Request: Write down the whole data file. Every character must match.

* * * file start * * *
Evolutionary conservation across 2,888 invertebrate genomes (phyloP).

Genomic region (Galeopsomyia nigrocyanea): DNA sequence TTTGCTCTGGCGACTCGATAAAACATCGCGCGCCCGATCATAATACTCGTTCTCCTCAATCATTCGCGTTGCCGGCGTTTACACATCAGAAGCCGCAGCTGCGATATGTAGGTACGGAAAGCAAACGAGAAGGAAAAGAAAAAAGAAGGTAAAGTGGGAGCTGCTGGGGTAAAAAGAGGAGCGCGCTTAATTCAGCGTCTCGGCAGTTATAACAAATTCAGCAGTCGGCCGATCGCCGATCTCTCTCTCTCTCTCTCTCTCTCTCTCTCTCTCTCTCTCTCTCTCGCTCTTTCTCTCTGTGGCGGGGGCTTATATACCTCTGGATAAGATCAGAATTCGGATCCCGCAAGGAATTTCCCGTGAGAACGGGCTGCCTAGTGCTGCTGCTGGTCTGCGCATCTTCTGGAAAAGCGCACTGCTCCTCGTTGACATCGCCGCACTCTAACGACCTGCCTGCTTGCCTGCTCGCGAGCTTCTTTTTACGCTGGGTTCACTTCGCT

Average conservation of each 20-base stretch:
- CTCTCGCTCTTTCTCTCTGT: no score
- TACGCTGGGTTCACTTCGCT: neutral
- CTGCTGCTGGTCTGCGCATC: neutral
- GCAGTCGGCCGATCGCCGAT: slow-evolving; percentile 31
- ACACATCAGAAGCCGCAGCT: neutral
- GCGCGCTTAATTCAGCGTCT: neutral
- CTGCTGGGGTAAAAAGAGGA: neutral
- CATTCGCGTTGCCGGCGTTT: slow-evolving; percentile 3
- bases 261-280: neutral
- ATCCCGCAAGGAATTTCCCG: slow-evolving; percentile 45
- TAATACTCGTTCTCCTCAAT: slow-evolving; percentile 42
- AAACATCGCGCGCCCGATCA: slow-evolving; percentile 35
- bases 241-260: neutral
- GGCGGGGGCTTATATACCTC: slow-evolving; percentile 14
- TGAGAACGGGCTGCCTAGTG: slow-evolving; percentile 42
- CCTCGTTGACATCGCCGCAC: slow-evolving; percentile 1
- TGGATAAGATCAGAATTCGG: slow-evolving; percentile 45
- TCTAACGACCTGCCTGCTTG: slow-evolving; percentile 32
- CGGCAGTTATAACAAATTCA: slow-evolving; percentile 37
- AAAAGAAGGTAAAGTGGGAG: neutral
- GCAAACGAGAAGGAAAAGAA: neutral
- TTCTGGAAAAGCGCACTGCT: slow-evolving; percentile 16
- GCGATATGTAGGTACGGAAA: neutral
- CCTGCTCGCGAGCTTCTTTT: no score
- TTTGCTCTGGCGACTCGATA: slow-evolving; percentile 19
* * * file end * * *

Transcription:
Evolutionary conservation across 2,888 invertebrate genomes (phyloP).

Genomic region (Galeopsomyia nigrocyanea): DNA sequence TTTGCTCTGGCGACTCGATAAAACATCGCGCGCCCGATCATAATACTCGTTCTCCTCAATCATTCGCGTTGCCGGCGTTTACACATCAGAAGCCGCAGCTGCGATATGTAGGTACGGAAAGCAAACGAGAAGGAAAAGAAAAAAGAAGGTAAAGTGGGAGCTGCTGGGGTAAAAAGAGGAGCGCGCTTAATTCAGCGTCTCGGCAGTTATAACAAATTCAGCAGTCGGCCGATCGCCGATCTCTCTCTCTCTCTCTCTCTCTCTCTCTCTCTCTCTCTCTCTCTCGCTCTTTCTCTCTGTGGCGGGGGCTTATATACCTCTGGATAAGATCAGAATTCGGATCCCGCAAGGAATTTCCCGTGAGAACGGGCTGCCTAGTGCTGCTGCTGGTCTGCGCATCTTCTGGAAAAGCGCACTGCTCCTCGTTGACATCGCCGCACTCTAACGACCTGCCTGCTTGCCTGCTCGCGAGCTTCTTTTTACGCTGGGTTCACTTCGCT

Average conservation of each 20-base stretch:
- CTCTCGCTCTTTCTCTCTGT: no score
- TACGCTGGGTTCACTTCGCT: neutral
- CTGCTGCTGGTCTGCGCATC: neutral
- GCAGTCGGCCGATCGCCGAT: slow-evolving; percentile 31
- ACACATCAGAAGCCGCAGCT: neutral
- GCGCGCTTAATTCAGCGTCT: neutral
- CTGCTGGGGTAAAAAGAGGA: neutral
- CATTCGCGTTGCCGGCGTTT: slow-evolving; percentile 3
- bases 261-280: neutral
- ATCCCGCAAGGAATTTCCCG: slow-evolving; percentile 45
- TAATACTCGTTCTCCTCAAT: slow-evolving; percentile 42
- AAACATCGCGCGCCCGATCA: slow-evolving; percentile 35
- bases 241-260: neutral
- GGCGGGGGCTTATATACCTC: slow-evolving; percentile 14
- TGAGAACGGGCTGCCTAGTG: slow-evolving; percentile 42
- CCTCGTTGACATCGCCGCAC: slow-evolving; percentile 1
- TGGATAAGATCAGAATTCGG: slow-evolving; percentile 45
- TCTAACGACCTGCCTGCTTG: slow-evolving; percentile 32
- CGGCAGTTATAACAAATTCA: slow-evolving; percentile 37
- AAAAGAAGGTAAAGTGGGAG: neutral
- GCAAACGAGAAGGAAAAGAA: neutral
- TTCTGGAAAAGCGCACTGCT: slow-evolving; percentile 16
- GCGATATGTAGGTACGGAAA: neutral
- CCTGCTCGCGAGCTTCTTTT: no score
- TTTGCTCTGGCGACTCGATA: slow-evolving; percentile 19